Oct 25, 2011, 07:17AM

We Still Need You, Angry and All

A farewell to Double Dagger.

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The first time I saw Double Dagger was at Hampdenfest 2006, in the middle of the day outside a 7-Eleven in Baltimore. This was the only seated Double Dagger show in my memory. I was immediately drawn in and excited about them; At the Drive-In was probably my favorite band at the time, and the essence of why that band was so powerful—heavy, melodic songwriting; an iconic aesthetic; and wild, careening energy—was right in front of me on 36th St. Nolen Strals, still rocking those sweet sideburns and mime stripes, looked like an art school Ed Gein, maniacally screaming and flailing himself amongst scared moms. I remember specifically a mother clutching her child in survival mode style, like her life depended on it. I had never a seen a band that actually scared people like that, let alone one that wrote truly glorious kickass songs. And they looked and played like rock stars. I’ll never forget hearing “Luxury Condos for the Poor,” their signature song, for the first time at that show and searching in vain for any bootlegs online.

I saw them probably 20 times in the five years since, and not a single one of those performances was anything less than exhilarating. Everything about that band just made sense, despite its odd self: Bruce Willen’s granny bass and its highly distinctive bruised, warm tone filled rooms without any need for guitars, and Denny Bowen’s hard, tight, and precise drumming kept them from sounding limp or sloppy like so many pissed off hardcore bands. Double Dagger worked because they were so specific—angry but catchy, sarcastic and sincere, visually appealing and aesthetically pleasing—and like all great musicians, they created a world for their songs and performances to exist in. A world of art school girlfriends, stellar graphics and design; sundry posers, fakes and charlatans; political and socioeconomic injustice; and 21st century ennui. Strals was the closest thing Baltimore music had to a Thomas Nast, a rare upstander in a sea of vacant-minded party bots uninterested in the world outside the blogosphere.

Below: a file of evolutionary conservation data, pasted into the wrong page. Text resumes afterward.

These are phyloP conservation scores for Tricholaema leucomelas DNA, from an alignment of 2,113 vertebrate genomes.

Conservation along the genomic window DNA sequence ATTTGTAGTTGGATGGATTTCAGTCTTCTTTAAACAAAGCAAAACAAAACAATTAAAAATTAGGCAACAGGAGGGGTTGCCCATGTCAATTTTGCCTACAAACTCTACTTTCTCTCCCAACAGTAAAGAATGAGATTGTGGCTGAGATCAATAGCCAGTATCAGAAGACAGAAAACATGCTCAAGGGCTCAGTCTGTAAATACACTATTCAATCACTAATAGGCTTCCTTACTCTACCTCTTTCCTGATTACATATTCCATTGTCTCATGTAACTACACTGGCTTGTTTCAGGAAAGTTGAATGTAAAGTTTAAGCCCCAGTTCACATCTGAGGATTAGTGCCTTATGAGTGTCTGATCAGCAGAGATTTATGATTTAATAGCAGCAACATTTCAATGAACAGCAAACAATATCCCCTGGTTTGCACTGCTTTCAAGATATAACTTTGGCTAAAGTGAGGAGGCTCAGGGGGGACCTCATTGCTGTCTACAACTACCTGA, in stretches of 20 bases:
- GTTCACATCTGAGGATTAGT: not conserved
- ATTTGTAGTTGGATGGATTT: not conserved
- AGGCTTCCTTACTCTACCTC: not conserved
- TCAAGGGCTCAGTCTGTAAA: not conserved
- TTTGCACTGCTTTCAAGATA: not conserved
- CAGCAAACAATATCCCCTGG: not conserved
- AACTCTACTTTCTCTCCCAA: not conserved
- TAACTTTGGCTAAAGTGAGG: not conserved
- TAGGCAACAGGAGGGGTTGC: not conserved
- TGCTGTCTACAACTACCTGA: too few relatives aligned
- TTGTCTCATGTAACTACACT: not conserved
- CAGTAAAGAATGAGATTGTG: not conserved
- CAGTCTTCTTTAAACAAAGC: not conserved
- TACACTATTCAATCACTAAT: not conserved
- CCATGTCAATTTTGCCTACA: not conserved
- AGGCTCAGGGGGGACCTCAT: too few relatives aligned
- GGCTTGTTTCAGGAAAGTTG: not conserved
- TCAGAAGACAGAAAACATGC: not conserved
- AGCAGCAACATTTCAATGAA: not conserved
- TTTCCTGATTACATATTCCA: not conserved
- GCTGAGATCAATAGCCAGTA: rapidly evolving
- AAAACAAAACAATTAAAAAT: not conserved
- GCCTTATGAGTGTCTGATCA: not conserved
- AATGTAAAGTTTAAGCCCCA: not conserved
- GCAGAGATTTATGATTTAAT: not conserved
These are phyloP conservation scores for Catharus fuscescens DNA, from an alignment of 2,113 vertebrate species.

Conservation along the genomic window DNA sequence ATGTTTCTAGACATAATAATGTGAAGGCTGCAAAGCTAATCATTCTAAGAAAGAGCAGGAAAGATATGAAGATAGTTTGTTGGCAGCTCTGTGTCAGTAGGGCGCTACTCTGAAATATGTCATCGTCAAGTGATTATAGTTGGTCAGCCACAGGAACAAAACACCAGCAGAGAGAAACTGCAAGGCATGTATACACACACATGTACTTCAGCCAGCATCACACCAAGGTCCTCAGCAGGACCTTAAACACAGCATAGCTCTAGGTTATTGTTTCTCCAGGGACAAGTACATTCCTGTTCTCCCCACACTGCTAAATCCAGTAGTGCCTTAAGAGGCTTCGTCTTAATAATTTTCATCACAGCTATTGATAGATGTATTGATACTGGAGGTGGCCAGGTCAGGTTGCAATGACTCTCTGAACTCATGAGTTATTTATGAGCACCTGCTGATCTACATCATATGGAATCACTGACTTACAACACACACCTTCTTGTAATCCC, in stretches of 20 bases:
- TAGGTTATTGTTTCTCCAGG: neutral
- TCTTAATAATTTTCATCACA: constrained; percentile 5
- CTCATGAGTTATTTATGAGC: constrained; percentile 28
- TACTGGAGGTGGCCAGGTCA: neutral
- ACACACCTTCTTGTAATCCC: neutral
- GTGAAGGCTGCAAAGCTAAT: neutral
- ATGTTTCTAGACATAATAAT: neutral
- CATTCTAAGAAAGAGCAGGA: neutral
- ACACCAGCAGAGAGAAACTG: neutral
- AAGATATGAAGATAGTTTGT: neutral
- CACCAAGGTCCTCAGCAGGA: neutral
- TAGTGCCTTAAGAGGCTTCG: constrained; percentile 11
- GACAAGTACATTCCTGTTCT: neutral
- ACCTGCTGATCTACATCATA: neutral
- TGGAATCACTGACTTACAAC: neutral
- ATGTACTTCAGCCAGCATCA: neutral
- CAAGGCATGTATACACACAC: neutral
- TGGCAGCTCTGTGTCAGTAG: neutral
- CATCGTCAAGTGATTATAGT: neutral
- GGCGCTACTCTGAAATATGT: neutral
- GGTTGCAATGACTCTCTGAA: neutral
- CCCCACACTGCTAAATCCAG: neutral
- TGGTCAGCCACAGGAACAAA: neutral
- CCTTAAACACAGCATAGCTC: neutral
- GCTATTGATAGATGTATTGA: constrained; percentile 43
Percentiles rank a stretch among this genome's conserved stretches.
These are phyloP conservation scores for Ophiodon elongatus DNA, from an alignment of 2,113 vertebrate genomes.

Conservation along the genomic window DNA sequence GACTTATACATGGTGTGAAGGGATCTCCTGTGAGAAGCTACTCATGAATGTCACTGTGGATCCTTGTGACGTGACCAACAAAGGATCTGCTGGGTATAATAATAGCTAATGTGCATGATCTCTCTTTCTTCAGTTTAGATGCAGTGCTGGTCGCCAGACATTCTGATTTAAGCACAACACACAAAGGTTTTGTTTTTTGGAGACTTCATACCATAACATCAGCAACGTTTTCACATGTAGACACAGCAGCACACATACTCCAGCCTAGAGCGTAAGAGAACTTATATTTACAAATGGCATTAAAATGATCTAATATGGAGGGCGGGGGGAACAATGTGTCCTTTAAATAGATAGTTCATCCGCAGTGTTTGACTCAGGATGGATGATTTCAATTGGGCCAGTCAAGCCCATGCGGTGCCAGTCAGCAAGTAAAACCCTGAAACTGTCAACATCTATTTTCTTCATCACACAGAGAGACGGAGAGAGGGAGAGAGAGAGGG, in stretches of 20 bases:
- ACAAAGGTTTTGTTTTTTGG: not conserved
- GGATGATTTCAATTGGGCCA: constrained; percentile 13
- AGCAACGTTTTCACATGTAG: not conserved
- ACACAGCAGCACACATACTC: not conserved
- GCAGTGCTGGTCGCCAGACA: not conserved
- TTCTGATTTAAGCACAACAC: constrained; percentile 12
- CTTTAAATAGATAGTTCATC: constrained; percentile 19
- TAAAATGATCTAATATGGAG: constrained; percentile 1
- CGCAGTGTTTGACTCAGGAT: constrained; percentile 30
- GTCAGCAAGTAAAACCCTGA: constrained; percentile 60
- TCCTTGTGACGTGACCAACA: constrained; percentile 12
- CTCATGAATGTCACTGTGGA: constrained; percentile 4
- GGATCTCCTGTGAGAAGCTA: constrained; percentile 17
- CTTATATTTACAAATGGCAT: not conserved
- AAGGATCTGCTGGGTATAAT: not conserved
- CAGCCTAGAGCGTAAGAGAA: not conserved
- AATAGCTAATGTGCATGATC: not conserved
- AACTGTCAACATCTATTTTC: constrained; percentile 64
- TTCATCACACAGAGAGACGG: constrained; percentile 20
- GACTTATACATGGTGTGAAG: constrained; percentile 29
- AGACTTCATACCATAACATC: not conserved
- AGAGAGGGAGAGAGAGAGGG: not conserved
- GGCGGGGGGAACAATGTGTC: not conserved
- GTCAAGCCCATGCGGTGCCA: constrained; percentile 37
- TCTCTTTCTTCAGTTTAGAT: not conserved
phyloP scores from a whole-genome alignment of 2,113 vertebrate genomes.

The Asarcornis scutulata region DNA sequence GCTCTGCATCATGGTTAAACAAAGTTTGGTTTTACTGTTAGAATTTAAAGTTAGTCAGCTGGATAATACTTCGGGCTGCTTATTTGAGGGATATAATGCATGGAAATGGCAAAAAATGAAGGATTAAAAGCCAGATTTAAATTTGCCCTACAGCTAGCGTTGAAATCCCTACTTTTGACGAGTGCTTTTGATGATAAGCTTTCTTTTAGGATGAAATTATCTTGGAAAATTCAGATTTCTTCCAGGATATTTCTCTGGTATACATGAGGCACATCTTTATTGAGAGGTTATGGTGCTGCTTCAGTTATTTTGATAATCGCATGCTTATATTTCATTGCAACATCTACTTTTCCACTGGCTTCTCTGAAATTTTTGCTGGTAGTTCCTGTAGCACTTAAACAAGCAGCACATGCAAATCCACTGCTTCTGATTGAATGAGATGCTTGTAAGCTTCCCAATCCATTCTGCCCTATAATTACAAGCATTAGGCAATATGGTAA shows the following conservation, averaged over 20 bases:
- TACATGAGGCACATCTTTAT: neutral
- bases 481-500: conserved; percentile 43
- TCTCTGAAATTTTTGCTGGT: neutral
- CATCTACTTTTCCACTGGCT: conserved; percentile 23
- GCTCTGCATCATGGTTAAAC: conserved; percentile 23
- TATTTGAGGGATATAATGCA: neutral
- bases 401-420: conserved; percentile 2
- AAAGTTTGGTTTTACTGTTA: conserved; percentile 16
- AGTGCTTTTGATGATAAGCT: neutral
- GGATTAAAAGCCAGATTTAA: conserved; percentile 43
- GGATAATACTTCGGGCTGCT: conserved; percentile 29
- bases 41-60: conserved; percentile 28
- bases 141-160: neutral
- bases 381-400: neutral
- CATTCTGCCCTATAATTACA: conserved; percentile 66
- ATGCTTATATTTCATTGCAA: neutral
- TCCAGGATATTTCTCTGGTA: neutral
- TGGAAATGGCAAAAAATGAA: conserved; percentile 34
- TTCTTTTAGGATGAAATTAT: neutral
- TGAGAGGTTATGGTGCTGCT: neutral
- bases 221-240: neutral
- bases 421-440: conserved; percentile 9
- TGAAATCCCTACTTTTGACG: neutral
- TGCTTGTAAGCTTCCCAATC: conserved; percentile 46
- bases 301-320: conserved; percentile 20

Their last show at the Ottobar this past Friday was sad and sweaty. Really, it just sucked to see such a pure band die at its peak, even though that’s how it should be done. Noses were broken, glasses were smashed, and there was no overload of sentimentality: Strals skewered a few who booed Ottobar promoter Todd Lesser, and a pack of glazed kids who wouldn’t stop clamoring for “The Psychic.” Double Dagger remained true to themselves even after underground bands became just as big shameless shills as the stilted skeletons of at the top of corporate rock. They didn’t bother pandering or blowing anyone to get a higher point score, and that so many journalists choked trying to categorize them shows how truly once-in-a-lifetime Double Dagger was.

Strals, Willen, and Bowen never made it onto late night TV or an ATP, but the impact they had here in Baltimore and on the people that saw them around the world was far more intense than puff pieces in Fader. They were rock stars in every way, and you knew watching them they’d one day become a cult obsession like Suicide, Crass, Rites of Spring, At the Drive-In, or Operation Ivy, so buy that Ragged Rubble LP while you still can. It’s sucks, but bands this aggressive and genuine are really M.I.A. right now. I hope people will heed Willen’s advice and start a band to fill that void.


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